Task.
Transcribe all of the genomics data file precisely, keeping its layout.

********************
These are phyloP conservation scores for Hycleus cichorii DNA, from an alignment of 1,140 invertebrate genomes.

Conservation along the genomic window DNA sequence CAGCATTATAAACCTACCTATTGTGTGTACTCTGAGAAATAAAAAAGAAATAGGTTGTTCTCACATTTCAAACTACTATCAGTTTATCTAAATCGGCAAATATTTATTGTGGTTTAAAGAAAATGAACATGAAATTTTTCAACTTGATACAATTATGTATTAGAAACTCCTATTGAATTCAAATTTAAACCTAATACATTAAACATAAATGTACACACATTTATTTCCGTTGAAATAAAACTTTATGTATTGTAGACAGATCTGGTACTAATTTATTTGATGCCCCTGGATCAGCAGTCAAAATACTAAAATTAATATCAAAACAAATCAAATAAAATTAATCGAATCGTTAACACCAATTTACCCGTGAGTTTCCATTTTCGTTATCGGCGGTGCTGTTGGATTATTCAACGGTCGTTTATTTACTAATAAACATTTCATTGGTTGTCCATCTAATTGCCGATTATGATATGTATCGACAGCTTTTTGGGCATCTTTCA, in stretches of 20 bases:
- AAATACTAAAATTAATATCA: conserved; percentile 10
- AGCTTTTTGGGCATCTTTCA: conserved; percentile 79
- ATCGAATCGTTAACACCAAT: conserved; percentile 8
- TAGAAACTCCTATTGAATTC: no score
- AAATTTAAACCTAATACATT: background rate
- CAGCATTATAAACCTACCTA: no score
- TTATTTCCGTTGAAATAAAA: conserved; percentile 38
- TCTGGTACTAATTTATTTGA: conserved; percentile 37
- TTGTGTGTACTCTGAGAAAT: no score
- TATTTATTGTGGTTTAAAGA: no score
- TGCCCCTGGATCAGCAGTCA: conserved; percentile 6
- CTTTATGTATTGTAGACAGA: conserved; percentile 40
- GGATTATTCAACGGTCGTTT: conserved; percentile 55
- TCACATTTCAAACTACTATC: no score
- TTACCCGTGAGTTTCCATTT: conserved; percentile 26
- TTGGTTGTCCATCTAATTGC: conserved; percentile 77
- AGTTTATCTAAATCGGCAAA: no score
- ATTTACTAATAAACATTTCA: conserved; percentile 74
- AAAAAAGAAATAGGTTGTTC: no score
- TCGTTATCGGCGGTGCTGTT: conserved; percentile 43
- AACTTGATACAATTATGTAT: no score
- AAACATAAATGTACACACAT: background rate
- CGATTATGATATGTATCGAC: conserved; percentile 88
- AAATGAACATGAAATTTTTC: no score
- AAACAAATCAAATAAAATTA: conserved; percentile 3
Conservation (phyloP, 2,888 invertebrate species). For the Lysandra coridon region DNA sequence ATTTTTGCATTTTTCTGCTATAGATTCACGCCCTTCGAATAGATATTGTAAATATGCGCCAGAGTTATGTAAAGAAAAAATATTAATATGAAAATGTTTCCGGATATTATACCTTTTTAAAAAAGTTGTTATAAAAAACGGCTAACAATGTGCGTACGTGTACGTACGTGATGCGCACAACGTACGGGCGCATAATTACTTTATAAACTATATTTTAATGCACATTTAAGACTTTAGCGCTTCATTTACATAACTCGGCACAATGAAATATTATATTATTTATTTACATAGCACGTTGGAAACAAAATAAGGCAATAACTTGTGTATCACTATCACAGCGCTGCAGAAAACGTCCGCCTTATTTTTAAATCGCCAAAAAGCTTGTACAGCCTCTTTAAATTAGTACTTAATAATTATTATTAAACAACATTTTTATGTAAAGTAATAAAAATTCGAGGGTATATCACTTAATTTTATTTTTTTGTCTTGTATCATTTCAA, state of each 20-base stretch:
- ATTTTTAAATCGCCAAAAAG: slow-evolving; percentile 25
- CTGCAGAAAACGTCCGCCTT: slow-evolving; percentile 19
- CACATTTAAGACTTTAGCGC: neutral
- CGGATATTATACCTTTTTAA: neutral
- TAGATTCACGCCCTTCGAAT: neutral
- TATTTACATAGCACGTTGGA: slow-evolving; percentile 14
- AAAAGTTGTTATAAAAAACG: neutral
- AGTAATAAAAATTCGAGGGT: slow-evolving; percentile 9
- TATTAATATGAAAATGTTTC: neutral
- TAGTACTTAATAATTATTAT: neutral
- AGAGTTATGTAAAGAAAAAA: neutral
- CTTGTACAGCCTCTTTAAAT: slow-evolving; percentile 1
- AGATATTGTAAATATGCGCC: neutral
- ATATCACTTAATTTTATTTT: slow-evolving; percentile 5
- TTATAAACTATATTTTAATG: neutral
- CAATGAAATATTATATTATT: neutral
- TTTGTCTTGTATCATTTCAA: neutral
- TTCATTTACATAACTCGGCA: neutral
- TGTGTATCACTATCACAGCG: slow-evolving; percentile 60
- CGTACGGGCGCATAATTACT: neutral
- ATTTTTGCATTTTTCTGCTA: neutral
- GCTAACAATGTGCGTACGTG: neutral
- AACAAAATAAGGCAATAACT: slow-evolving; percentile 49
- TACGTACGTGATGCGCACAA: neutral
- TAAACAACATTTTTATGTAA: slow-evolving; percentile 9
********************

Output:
These are phyloP conservation scores for Hycleus cichorii DNA, from an alignment of 1,140 invertebrate genomes.

Conservation along the genomic window DNA sequence CAGCATTATAAACCTACCTATTGTGTGTACTCTGAGAAATAAAAAAGAAATAGGTTGTTCTCACATTTCAAACTACTATCAGTTTATCTAAATCGGCAAATATTTATTGTGGTTTAAAGAAAATGAACATGAAATTTTTCAACTTGATACAATTATGTATTAGAAACTCCTATTGAATTCAAATTTAAACCTAATACATTAAACATAAATGTACACACATTTATTTCCGTTGAAATAAAACTTTATGTATTGTAGACAGATCTGGTACTAATTTATTTGATGCCCCTGGATCAGCAGTCAAAATACTAAAATTAATATCAAAACAAATCAAATAAAATTAATCGAATCGTTAACACCAATTTACCCGTGAGTTTCCATTTTCGTTATCGGCGGTGCTGTTGGATTATTCAACGGTCGTTTATTTACTAATAAACATTTCATTGGTTGTCCATCTAATTGCCGATTATGATATGTATCGACAGCTTTTTGGGCATCTTTCA, in stretches of 20 bases:
- AAATACTAAAATTAATATCA: conserved; percentile 10
- AGCTTTTTGGGCATCTTTCA: conserved; percentile 79
- ATCGAATCGTTAACACCAAT: conserved; percentile 8
- TAGAAACTCCTATTGAATTC: no score
- AAATTTAAACCTAATACATT: background rate
- CAGCATTATAAACCTACCTA: no score
- TTATTTCCGTTGAAATAAAA: conserved; percentile 38
- TCTGGTACTAATTTATTTGA: conserved; percentile 37
- TTGTGTGTACTCTGAGAAAT: no score
- TATTTATTGTGGTTTAAAGA: no score
- TGCCCCTGGATCAGCAGTCA: conserved; percentile 6
- CTTTATGTATTGTAGACAGA: conserved; percentile 40
- GGATTATTCAACGGTCGTTT: conserved; percentile 55
- TCACATTTCAAACTACTATC: no score
- TTACCCGTGAGTTTCCATTT: conserved; percentile 26
- TTGGTTGTCCATCTAATTGC: conserved; percentile 77
- AGTTTATCTAAATCGGCAAA: no score
- ATTTACTAATAAACATTTCA: conserved; percentile 74
- AAAAAAGAAATAGGTTGTTC: no score
- TCGTTATCGGCGGTGCTGTT: conserved; percentile 43
- AACTTGATACAATTATGTAT: no score
- AAACATAAATGTACACACAT: background rate
- CGATTATGATATGTATCGAC: conserved; percentile 88
- AAATGAACATGAAATTTTTC: no score
- AAACAAATCAAATAAAATTA: conserved; percentile 3
Conservation (phyloP, 2,888 invertebrate species). For the Lysandra coridon region DNA sequence ATTTTTGCATTTTTCTGCTATAGATTCACGCCCTTCGAATAGATATTGTAAATATGCGCCAGAGTTATGTAAAGAAAAAATATTAATATGAAAATGTTTCCGGATATTATACCTTTTTAAAAAAGTTGTTATAAAAAACGGCTAACAATGTGCGTACGTGTACGTACGTGATGCGCACAACGTACGGGCGCATAATTACTTTATAAACTATATTTTAATGCACATTTAAGACTTTAGCGCTTCATTTACATAACTCGGCACAATGAAATATTATATTATTTATTTACATAGCACGTTGGAAACAAAATAAGGCAATAACTTGTGTATCACTATCACAGCGCTGCAGAAAACGTCCGCCTTATTTTTAAATCGCCAAAAAGCTTGTACAGCCTCTTTAAATTAGTACTTAATAATTATTATTAAACAACATTTTTATGTAAAGTAATAAAAATTCGAGGGTATATCACTTAATTTTATTTTTTTGTCTTGTATCATTTCAA, state of each 20-base stretch:
- ATTTTTAAATCGCCAAAAAG: slow-evolving; percentile 25
- CTGCAGAAAACGTCCGCCTT: slow-evolving; percentile 19
- CACATTTAAGACTTTAGCGC: neutral
- CGGATATTATACCTTTTTAA: neutral
- TAGATTCACGCCCTTCGAAT: neutral
- TATTTACATAGCACGTTGGA: slow-evolving; percentile 14
- AAAAGTTGTTATAAAAAACG: neutral
- AGTAATAAAAATTCGAGGGT: slow-evolving; percentile 9
- TATTAATATGAAAATGTTTC: neutral
- TAGTACTTAATAATTATTAT: neutral
- AGAGTTATGTAAAGAAAAAA: neutral
- CTTGTACAGCCTCTTTAAAT: slow-evolving; percentile 1
- AGATATTGTAAATATGCGCC: neutral
- ATATCACTTAATTTTATTTT: slow-evolving; percentile 5
- TTATAAACTATATTTTAATG: neutral
- CAATGAAATATTATATTATT: neutral
- TTTGTCTTGTATCATTTCAA: neutral
- TTCATTTACATAACTCGGCA: neutral
- TGTGTATCACTATCACAGCG: slow-evolving; percentile 60
- CGTACGGGCGCATAATTACT: neutral
- ATTTTTGCATTTTTCTGCTA: neutral
- GCTAACAATGTGCGTACGTG: neutral
- AACAAAATAAGGCAATAACT: slow-evolving; percentile 49
- TACGTACGTGATGCGCACAA: neutral
- TAAACAACATTTTTATGTAA: slow-evolving; percentile 9